first night

Glengarry Glen Ross

Sam Westwood delves into the world of real estate with Fortnight Theatre's debut production.

 Whilst watching the first performance of Fortnight Theatre’s Glengarry Glen Ross, I was struck by a glorious epiphany about my destiny. In a moment, the dark clouds of uncertainty about my degree, my career, my future, were triumphantly dispelled. I had realised that my life’s ambition was to become an American estate agent during the 1980s. I could think of nothing better than to enter that glorious world of raw aggression and backstabbing, where your masculinity was measured according to your position on the sales board and your ability to bully hapless clients into signing contracts. ‘Delightful’, I thought, ‘I’d really enjoy that. Sign me right up.’

In case you’ve no idea what I’m going on about, Glengarry Glen Ross is a play about American estate agents. Horrible estate agents. They all hate each other, and they’re all under immense pressure to close deals and make money. Their plotting, scheming and, above all, their swearing, make for a thoroughly enjoyable and frequently very funny evening’s entertainment. It’s a bold choice for Fortnight Theatre, one of several new theatre companies to have appeared in Durham this year. Especially impressive is the fact that the whole show has apparently been pulled together in two weeks (hence the name of the company). The dialogue is difficult: rapid, naturalistic and full of obscure estate agent terminology. When it succeeds, as it mostly does, the result is a chaotic, stressed office atmosphere which feels not dissimilar to The Thick of It during parts of the second act. These chaotic ensemble scenes were some of the best parts of the play for me, and first-time director Wesley Milligan must be especially commended for handling these confidently.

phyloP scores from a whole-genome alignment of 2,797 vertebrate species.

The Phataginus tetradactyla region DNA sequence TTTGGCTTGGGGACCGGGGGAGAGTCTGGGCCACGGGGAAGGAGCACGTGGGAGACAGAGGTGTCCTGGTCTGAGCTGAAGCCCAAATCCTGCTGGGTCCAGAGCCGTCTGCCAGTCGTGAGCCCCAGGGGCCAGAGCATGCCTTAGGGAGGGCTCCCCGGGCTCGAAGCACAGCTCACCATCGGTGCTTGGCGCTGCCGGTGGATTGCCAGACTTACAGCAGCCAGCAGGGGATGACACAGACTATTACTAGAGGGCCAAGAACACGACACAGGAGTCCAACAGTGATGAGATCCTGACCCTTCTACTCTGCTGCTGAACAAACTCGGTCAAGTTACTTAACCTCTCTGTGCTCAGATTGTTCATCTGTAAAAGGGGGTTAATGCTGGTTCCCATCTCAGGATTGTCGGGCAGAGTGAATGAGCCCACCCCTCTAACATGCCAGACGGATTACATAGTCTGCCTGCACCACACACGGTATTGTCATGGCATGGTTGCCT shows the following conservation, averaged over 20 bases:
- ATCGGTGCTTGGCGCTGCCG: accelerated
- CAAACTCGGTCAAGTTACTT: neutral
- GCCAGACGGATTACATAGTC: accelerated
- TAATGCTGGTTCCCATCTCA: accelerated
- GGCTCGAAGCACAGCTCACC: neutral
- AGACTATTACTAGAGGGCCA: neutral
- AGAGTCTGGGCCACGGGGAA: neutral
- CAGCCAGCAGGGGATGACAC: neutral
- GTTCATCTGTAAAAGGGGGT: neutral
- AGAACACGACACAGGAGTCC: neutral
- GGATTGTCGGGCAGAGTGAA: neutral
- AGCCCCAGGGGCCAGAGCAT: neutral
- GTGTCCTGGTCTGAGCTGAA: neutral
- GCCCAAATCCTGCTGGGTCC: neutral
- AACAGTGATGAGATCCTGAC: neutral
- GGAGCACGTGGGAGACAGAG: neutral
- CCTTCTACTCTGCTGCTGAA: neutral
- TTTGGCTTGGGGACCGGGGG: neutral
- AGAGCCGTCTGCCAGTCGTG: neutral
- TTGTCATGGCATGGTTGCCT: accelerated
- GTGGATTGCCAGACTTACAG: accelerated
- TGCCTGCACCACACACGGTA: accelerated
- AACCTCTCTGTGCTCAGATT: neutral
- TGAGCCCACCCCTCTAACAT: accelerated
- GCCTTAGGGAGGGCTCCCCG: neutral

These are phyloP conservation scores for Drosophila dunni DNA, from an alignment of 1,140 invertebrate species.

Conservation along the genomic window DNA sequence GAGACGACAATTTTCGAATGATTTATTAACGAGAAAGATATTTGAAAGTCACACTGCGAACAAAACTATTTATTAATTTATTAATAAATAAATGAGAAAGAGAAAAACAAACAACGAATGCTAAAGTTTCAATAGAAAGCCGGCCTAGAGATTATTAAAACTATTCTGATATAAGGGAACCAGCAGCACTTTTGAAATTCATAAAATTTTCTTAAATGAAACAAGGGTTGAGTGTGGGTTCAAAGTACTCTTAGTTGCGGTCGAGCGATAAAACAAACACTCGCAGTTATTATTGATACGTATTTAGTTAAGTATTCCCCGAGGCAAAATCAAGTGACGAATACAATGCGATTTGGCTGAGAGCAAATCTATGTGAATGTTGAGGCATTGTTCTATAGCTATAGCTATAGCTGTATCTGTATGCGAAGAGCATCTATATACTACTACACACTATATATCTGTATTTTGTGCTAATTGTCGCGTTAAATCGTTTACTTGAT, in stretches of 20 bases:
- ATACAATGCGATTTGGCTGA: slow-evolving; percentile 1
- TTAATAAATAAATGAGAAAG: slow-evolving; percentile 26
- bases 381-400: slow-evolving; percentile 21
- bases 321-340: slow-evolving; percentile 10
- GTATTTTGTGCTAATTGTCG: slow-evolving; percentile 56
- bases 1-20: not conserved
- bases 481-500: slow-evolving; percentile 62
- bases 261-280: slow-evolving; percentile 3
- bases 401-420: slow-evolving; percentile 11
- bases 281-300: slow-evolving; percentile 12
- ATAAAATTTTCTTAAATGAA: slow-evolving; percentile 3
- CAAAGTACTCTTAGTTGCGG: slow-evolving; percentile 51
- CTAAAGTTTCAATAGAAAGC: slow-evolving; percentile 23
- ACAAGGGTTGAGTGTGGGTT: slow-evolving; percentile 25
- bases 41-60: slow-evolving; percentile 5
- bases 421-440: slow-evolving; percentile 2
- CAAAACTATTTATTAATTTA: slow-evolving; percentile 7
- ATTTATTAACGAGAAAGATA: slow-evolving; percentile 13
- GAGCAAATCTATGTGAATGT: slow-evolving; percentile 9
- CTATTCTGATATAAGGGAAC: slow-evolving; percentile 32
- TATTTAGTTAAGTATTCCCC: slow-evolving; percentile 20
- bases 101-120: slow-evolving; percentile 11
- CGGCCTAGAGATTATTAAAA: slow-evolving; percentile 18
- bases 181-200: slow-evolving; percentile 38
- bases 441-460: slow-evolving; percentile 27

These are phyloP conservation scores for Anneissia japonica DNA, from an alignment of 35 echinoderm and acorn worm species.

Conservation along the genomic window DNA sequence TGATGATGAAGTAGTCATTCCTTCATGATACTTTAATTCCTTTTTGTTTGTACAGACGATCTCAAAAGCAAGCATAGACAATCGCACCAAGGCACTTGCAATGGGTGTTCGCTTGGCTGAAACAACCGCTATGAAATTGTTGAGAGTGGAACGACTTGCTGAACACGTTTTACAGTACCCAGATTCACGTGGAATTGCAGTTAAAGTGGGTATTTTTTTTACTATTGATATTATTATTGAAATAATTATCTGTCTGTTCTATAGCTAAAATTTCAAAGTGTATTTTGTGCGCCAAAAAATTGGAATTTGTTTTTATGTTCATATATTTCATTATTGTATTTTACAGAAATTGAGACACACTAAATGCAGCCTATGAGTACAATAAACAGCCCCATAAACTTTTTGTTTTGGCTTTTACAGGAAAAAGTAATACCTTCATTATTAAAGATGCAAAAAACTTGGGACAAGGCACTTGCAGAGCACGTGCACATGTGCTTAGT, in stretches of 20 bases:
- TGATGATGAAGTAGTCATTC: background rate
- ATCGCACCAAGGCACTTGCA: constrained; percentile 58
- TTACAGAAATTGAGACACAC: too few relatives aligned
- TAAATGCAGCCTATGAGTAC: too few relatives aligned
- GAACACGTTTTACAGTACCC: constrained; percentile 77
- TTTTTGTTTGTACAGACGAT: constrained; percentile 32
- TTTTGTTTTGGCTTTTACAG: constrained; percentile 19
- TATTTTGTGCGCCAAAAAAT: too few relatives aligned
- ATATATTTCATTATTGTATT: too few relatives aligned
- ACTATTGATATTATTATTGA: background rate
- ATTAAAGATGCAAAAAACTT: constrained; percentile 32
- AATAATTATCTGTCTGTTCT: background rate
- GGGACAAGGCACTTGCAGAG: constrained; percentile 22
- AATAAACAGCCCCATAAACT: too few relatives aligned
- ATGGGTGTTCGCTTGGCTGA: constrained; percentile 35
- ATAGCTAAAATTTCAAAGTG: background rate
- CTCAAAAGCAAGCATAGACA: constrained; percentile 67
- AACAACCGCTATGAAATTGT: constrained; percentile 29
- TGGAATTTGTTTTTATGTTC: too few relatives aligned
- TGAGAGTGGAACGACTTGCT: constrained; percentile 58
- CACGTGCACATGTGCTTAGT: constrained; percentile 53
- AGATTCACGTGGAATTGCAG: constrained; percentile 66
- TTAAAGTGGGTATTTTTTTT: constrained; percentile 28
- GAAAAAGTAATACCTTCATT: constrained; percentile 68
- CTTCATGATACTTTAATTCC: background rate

Milligan and his team have assembled a strong cast for this show, with a nice mix of experienced DST members and new blood. The American accents were pretty decent all round, and if lines were forgotten during this first performance, you wouldn’t know about it. Ruari Hutchinson owns the stage as Richard Roma, the vile alpha-male salesman. He manages to make his character seem alternately menacing and ridiculous, without it slipping into overacting: a real triumph. Another stand-out performance is Yusuf Uǧur’s portrayal of Shelly ‘the Machine’ Levene, an older salesman who has fallen into hard times. Uǧur brings out a lovely sense of pathetic desperation from his character. Eleanor George got the first proper laughs of the show as the slightly dim Georgie Aaronow, with brilliantly timed punch-lines and excellent comic facial expressions. She and Hutchinson make a great double act during the very funny beginning of Act Two. A final special mention must go to Jack Usher as James Lingk – the only endearing character in the whole play. The scene where he tries (and fails) to stand up to Roma’s manipulative bullying is poignant and memorable.

My one major criticism of the show is that it felt very lopsided. Whilst the second act was energetic, funny and exciting, Act One was, to put it bluntly, not. The two acts are structurally very different; whilst the second act is continuous and involved different combinations of cast members, the first is simply made up of three long dialogue scenes between pairs of characters. These lacked energy, especially when compared with what was to come. This is possibly the result of only having had two weeks to rehearse the show; more depth in these scenes would have helped. There were also a couple of moments when all of the stage lights went red in order to highlight a particularly dramatic moment. This happened once in each act, and whilst I sort of saw the point behind it, both times I thought it was a slightly ham-fisted way of heightening the tension. One further problem with Act One was the looped piece of Chinese music in the background. At first I thought this was quite effective in setting the mood for the restaurant in which the action takes place; but after a few minutes I began to find it really quite irritating – a bit like being stuck in a Chinese-themed lift. The restaurant looked great, though, as did the office set during the second act. Real credit is deserved for designing a set that made the small stage of the City Theatre seem wide and spacious.

Despite these quibbles, Fortnight Theatre’s production is a real success: a fast-paced and entertaining evening which bodes very well for the future of this new company. Go and see it. Perhaps it will solve all your career problems, as it did for me.

27 November 2015

The views expressed in the reviews and comments on this page are those of the reviewer, and are not representative of the views of DST or Durham University.
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